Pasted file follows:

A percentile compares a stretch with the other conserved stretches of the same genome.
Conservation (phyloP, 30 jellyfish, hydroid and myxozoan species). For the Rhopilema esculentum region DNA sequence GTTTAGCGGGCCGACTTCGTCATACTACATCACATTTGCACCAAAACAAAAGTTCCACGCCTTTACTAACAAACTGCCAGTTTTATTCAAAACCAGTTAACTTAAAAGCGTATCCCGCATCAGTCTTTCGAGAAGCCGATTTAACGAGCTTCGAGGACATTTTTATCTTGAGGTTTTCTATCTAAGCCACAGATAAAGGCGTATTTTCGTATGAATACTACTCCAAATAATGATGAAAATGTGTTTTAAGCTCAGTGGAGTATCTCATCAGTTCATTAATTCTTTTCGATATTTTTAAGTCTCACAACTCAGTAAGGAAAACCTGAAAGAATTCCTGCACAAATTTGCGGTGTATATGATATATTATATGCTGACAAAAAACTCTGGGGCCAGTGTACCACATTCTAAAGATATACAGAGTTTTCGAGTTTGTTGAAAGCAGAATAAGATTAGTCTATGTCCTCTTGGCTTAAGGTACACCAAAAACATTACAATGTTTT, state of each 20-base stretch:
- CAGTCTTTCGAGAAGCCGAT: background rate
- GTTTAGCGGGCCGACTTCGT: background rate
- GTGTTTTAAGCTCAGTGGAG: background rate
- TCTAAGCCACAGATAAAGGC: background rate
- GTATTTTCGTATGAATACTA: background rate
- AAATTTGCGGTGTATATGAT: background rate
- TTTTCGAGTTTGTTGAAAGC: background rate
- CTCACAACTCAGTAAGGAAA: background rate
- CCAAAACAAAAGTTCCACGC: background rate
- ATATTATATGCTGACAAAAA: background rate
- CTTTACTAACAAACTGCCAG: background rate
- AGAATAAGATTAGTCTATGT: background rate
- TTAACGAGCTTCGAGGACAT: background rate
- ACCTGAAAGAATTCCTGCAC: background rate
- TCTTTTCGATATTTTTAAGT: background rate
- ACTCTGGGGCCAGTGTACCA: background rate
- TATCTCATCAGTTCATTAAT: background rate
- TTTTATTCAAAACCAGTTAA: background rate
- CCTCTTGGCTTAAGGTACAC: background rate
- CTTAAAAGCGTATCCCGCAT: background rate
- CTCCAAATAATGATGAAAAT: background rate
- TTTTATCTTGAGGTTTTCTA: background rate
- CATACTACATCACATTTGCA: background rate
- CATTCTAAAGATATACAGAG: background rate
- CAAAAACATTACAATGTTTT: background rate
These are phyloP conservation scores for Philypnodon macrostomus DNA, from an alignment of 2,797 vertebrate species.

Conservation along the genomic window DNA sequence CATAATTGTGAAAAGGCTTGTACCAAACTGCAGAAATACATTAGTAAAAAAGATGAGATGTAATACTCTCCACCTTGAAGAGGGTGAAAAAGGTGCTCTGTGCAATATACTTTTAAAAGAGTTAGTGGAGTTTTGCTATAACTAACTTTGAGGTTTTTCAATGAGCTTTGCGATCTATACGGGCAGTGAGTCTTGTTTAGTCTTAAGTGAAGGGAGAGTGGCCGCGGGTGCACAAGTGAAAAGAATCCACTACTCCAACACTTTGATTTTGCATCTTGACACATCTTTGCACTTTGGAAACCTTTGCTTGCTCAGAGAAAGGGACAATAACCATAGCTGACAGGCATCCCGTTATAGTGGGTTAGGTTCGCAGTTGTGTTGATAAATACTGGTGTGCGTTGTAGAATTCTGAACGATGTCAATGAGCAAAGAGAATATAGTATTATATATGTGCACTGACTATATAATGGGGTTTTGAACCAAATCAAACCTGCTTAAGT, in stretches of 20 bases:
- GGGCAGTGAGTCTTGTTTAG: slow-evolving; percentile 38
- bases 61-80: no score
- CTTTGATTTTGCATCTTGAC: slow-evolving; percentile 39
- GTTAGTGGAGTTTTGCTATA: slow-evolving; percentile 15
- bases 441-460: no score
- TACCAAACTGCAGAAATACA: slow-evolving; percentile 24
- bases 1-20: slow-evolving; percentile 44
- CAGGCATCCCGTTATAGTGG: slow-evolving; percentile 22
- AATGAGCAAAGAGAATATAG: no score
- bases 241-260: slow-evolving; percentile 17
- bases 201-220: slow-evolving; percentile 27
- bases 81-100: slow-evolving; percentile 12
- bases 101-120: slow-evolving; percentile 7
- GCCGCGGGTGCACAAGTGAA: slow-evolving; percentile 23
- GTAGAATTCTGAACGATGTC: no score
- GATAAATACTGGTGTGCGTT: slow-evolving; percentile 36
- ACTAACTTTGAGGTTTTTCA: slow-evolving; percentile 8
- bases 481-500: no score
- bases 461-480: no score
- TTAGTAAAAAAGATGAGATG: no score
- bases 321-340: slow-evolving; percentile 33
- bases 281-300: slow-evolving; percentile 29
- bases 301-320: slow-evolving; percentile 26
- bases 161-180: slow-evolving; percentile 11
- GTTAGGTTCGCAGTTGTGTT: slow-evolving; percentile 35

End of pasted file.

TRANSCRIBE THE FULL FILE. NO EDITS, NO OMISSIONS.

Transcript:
A percentile compares a stretch with the other conserved stretches of the same genome.
Conservation (phyloP, 30 jellyfish, hydroid and myxozoan species). For the Rhopilema esculentum region DNA sequence GTTTAGCGGGCCGACTTCGTCATACTACATCACATTTGCACCAAAACAAAAGTTCCACGCCTTTACTAACAAACTGCCAGTTTTATTCAAAACCAGTTAACTTAAAAGCGTATCCCGCATCAGTCTTTCGAGAAGCCGATTTAACGAGCTTCGAGGACATTTTTATCTTGAGGTTTTCTATCTAAGCCACAGATAAAGGCGTATTTTCGTATGAATACTACTCCAAATAATGATGAAAATGTGTTTTAAGCTCAGTGGAGTATCTCATCAGTTCATTAATTCTTTTCGATATTTTTAAGTCTCACAACTCAGTAAGGAAAACCTGAAAGAATTCCTGCACAAATTTGCGGTGTATATGATATATTATATGCTGACAAAAAACTCTGGGGCCAGTGTACCACATTCTAAAGATATACAGAGTTTTCGAGTTTGTTGAAAGCAGAATAAGATTAGTCTATGTCCTCTTGGCTTAAGGTACACCAAAAACATTACAATGTTTT, state of each 20-base stretch:
- CAGTCTTTCGAGAAGCCGAT: background rate
- GTTTAGCGGGCCGACTTCGT: background rate
- GTGTTTTAAGCTCAGTGGAG: background rate
- TCTAAGCCACAGATAAAGGC: background rate
- GTATTTTCGTATGAATACTA: background rate
- AAATTTGCGGTGTATATGAT: background rate
- TTTTCGAGTTTGTTGAAAGC: background rate
- CTCACAACTCAGTAAGGAAA: background rate
- CCAAAACAAAAGTTCCACGC: background rate
- ATATTATATGCTGACAAAAA: background rate
- CTTTACTAACAAACTGCCAG: background rate
- AGAATAAGATTAGTCTATGT: background rate
- TTAACGAGCTTCGAGGACAT: background rate
- ACCTGAAAGAATTCCTGCAC: background rate
- TCTTTTCGATATTTTTAAGT: background rate
- ACTCTGGGGCCAGTGTACCA: background rate
- TATCTCATCAGTTCATTAAT: background rate
- TTTTATTCAAAACCAGTTAA: background rate
- CCTCTTGGCTTAAGGTACAC: background rate
- CTTAAAAGCGTATCCCGCAT: background rate
- CTCCAAATAATGATGAAAAT: background rate
- TTTTATCTTGAGGTTTTCTA: background rate
- CATACTACATCACATTTGCA: background rate
- CATTCTAAAGATATACAGAG: background rate
- CAAAAACATTACAATGTTTT: background rate
These are phyloP conservation scores for Philypnodon macrostomus DNA, from an alignment of 2,797 vertebrate species.

Conservation along the genomic window DNA sequence CATAATTGTGAAAAGGCTTGTACCAAACTGCAGAAATACATTAGTAAAAAAGATGAGATGTAATACTCTCCACCTTGAAGAGGGTGAAAAAGGTGCTCTGTGCAATATACTTTTAAAAGAGTTAGTGGAGTTTTGCTATAACTAACTTTGAGGTTTTTCAATGAGCTTTGCGATCTATACGGGCAGTGAGTCTTGTTTAGTCTTAAGTGAAGGGAGAGTGGCCGCGGGTGCACAAGTGAAAAGAATCCACTACTCCAACACTTTGATTTTGCATCTTGACACATCTTTGCACTTTGGAAACCTTTGCTTGCTCAGAGAAAGGGACAATAACCATAGCTGACAGGCATCCCGTTATAGTGGGTTAGGTTCGCAGTTGTGTTGATAAATACTGGTGTGCGTTGTAGAATTCTGAACGATGTCAATGAGCAAAGAGAATATAGTATTATATATGTGCACTGACTATATAATGGGGTTTTGAACCAAATCAAACCTGCTTAAGT, in stretches of 20 bases:
- GGGCAGTGAGTCTTGTTTAG: slow-evolving; percentile 38
- bases 61-80: no score
- CTTTGATTTTGCATCTTGAC: slow-evolving; percentile 39
- GTTAGTGGAGTTTTGCTATA: slow-evolving; percentile 15
- bases 441-460: no score
- TACCAAACTGCAGAAATACA: slow-evolving; percentile 24
- bases 1-20: slow-evolving; percentile 44
- CAGGCATCCCGTTATAGTGG: slow-evolving; percentile 22
- AATGAGCAAAGAGAATATAG: no score
- bases 241-260: slow-evolving; percentile 17
- bases 201-220: slow-evolving; percentile 27
- bases 81-100: slow-evolving; percentile 12
- bases 101-120: slow-evolving; percentile 7
- GCCGCGGGTGCACAAGTGAA: slow-evolving; percentile 23
- GTAGAATTCTGAACGATGTC: no score
- GATAAATACTGGTGTGCGTT: slow-evolving; percentile 36
- ACTAACTTTGAGGTTTTTCA: slow-evolving; percentile 8
- bases 481-500: no score
- bases 461-480: no score
- TTAGTAAAAAAGATGAGATG: no score
- bases 321-340: slow-evolving; percentile 33
- bases 281-300: slow-evolving; percentile 29
- bases 301-320: slow-evolving; percentile 26
- bases 161-180: slow-evolving; percentile 11
- GTTAGGTTCGCAGTTGTGTT: slow-evolving; percentile 35